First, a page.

During the Alliance for Regenerative Medicine’s annual Cell & Gene State of the Industry Briefing, Janet Lambert, Chief Executive Officer, shared staggering number regarding regenerative medicine financing in 2020, “$20 billion, which is twice 2019 figure ($9.8 billion) and 50% higher than 2018 ($13.8 billion). In 2020, Gene & gene-modified cell therapy financing increase by 73% at $17.3 billion and cell therapy by 160% at $10.6 billion”. Financing coming from public market reached $9.7 billion in 2020 more precisely $3.7 billion from IPO and $6 billion from follow-ons. Private financing accounted for $10.2 billion.10
Leveraged buyouts and growth capital firms, due to their investment strategies and mandate, have been focusing on services providers in the cell and gene landscape, such as contract development and manufacturing organizations (CDMO). CDMOs are interesting due to their growth, value creation potential, and the financial visibility they provide to investors. The global CDMO market was valued at $63 billion in 2019 and is expected to reach $119 billion by 2025 at CAGR of 11.2%.11
For example, in 2019, EQT Private Equity bought a 60% stake in Aldevron, valuing the company at more than $3 billion. Aldevron, a contract development and manufacturing organization that specializes in making biologics for the pharmaceutical and biotechnology industry. In June 2021, EQT Private Equity sold Aldevron to Danaher Corporation for an enterprise value of $9.6 billion.12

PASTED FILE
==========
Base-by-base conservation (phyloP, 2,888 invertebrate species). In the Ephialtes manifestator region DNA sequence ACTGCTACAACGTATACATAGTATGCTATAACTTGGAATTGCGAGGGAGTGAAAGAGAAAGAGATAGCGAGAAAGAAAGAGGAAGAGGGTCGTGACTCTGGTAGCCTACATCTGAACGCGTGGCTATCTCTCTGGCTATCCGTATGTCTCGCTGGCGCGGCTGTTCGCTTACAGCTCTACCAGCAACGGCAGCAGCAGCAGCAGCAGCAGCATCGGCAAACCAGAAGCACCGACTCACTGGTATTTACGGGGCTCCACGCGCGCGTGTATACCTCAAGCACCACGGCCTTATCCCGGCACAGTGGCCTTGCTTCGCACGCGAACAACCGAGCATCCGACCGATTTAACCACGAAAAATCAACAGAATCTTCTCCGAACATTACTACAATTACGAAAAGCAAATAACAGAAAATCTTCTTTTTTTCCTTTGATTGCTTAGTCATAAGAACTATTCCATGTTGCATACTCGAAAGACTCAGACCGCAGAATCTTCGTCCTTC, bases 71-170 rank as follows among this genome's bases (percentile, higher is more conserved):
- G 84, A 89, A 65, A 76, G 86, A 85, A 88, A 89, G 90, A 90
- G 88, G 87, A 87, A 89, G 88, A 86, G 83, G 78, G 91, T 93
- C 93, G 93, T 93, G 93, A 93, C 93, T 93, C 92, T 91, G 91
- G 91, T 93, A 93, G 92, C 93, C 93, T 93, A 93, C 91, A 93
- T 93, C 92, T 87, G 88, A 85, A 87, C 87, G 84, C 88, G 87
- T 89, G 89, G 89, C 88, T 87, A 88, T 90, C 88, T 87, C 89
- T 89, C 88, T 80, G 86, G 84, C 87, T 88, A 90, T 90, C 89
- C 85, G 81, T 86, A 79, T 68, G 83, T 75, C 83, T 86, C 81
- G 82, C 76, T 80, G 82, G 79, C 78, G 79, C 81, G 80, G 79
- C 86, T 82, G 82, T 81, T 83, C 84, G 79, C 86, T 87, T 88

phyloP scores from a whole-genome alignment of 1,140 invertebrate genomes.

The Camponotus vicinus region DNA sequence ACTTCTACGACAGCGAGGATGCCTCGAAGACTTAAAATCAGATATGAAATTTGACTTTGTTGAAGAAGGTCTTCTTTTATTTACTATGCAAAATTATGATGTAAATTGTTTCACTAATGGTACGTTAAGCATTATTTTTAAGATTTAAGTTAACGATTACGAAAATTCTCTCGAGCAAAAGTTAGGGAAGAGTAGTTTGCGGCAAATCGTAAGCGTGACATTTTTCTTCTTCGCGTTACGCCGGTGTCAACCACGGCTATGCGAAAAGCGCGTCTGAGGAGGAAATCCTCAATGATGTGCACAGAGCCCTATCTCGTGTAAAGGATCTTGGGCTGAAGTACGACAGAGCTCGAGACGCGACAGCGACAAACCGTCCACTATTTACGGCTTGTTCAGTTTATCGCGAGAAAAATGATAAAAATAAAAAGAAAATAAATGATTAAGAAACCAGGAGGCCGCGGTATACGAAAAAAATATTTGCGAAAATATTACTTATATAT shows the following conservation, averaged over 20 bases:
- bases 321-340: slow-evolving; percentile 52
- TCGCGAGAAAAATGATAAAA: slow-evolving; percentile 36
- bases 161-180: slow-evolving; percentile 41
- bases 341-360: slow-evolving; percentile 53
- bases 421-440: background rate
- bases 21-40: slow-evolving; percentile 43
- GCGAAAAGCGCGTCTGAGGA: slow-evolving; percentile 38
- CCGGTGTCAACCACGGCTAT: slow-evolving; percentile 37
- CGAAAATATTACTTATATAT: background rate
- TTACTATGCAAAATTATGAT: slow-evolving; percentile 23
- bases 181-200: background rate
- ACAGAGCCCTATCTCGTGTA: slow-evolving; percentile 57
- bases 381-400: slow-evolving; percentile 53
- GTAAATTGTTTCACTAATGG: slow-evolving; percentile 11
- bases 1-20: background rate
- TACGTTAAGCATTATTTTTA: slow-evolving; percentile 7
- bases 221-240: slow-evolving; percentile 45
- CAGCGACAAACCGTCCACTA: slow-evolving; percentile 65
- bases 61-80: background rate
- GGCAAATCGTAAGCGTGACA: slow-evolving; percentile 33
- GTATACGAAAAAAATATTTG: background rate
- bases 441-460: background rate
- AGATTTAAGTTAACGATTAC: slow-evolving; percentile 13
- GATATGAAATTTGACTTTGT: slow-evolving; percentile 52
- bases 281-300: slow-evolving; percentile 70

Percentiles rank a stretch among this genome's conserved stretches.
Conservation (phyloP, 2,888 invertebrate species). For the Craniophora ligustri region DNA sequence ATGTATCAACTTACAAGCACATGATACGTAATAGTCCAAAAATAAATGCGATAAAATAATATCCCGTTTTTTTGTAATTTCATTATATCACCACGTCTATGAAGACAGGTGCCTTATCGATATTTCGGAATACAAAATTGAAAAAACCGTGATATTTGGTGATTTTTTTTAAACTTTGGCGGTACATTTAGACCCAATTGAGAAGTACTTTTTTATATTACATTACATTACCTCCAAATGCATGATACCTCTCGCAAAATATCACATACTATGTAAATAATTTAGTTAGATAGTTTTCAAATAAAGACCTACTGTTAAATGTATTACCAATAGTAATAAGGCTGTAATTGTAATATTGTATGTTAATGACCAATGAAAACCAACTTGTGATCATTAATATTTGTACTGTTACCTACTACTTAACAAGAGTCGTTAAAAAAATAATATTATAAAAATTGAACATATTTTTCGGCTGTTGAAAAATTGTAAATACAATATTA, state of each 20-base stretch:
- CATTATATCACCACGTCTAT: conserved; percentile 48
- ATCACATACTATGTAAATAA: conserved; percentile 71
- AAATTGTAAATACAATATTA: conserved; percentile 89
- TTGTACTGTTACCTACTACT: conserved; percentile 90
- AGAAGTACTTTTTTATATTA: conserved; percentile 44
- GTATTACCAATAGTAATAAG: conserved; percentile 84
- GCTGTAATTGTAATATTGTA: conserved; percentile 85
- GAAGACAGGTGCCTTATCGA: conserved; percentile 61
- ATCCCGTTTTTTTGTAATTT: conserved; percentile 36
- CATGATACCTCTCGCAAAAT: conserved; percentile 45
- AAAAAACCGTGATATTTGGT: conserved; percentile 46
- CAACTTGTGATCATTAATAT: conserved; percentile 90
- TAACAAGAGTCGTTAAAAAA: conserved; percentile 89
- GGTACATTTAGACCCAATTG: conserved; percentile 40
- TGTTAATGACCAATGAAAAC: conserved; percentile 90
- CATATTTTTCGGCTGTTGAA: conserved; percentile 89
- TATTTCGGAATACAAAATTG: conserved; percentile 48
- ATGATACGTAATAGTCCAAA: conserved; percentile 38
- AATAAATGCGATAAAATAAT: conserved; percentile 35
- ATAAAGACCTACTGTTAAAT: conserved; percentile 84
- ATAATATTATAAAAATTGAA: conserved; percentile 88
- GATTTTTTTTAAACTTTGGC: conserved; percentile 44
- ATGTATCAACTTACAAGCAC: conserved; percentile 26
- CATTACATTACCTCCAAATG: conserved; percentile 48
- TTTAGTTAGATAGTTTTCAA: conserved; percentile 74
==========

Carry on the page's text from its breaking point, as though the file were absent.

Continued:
Curia, taken private in 2017 by Carlyle and GTCR for $922 million,13 bought LakePharma and Integrity Bio in July 2021 for more than $500 million. The aim is to expand Curia’s capabilities in small and large molecule research, development, and manufacturing solutions.14
The private financing of Cell & Gene Therapy had three origins: partnership, private placement, and venture capital, representing $3 billion, $1.2 billion, and $5.6 billion. Global venture financings have increased in the past few years, from $1.55 billion in 2017 and $4.1 billion in 2019 to $5.6 billion in 2020. Venture capital firms had been investing in new and more mature companies as shown in the money raised in the following rounds: $2 billion in Series A, $864 million in Series B, $642 million in Series C; and $684 million in Series D and later rounds.15
In March 2021, ElevateBio, a cell, and gene therapy technology raised $525 million in a Series C. The investment was led by Matrix Capital Management alongside SoftBank Vision Fund 2 and Fidelity Management and Research Company.16
RiverVest Venture Partners and Mass General Brigham led a $17.5 million Series A funding into SeQure Dx, a gene-editing diagnostics company in August 2021. The money raised will be used for initial company development leading to the establishment of a full-service laboratory providing off-target gene-editing analysis for use in drug development, clinical trials, and ultimately patient evaluation before therapy.17
For Marianne De Backer, Member of the Executive Committee, EVP, Global Head Strategy and Business Development at Bayer, “The fact that there is so much Venture Capital funding going into the space, bodes very well for the future. A lot of those companies are going to be harboring pieces of the puzzle of technology that are going to be relevant.18
And What is SPACs Relationship to Cell and Gene Therapy Firms?
SPACs help cell and gene companies go public with some advantages: faster execution than an IPO, upfront price discovery, possibility of raising additional capital, lower costs of marketing, and access to operational expertise. But also, some downsides such as capital shortfall from potential redemption.19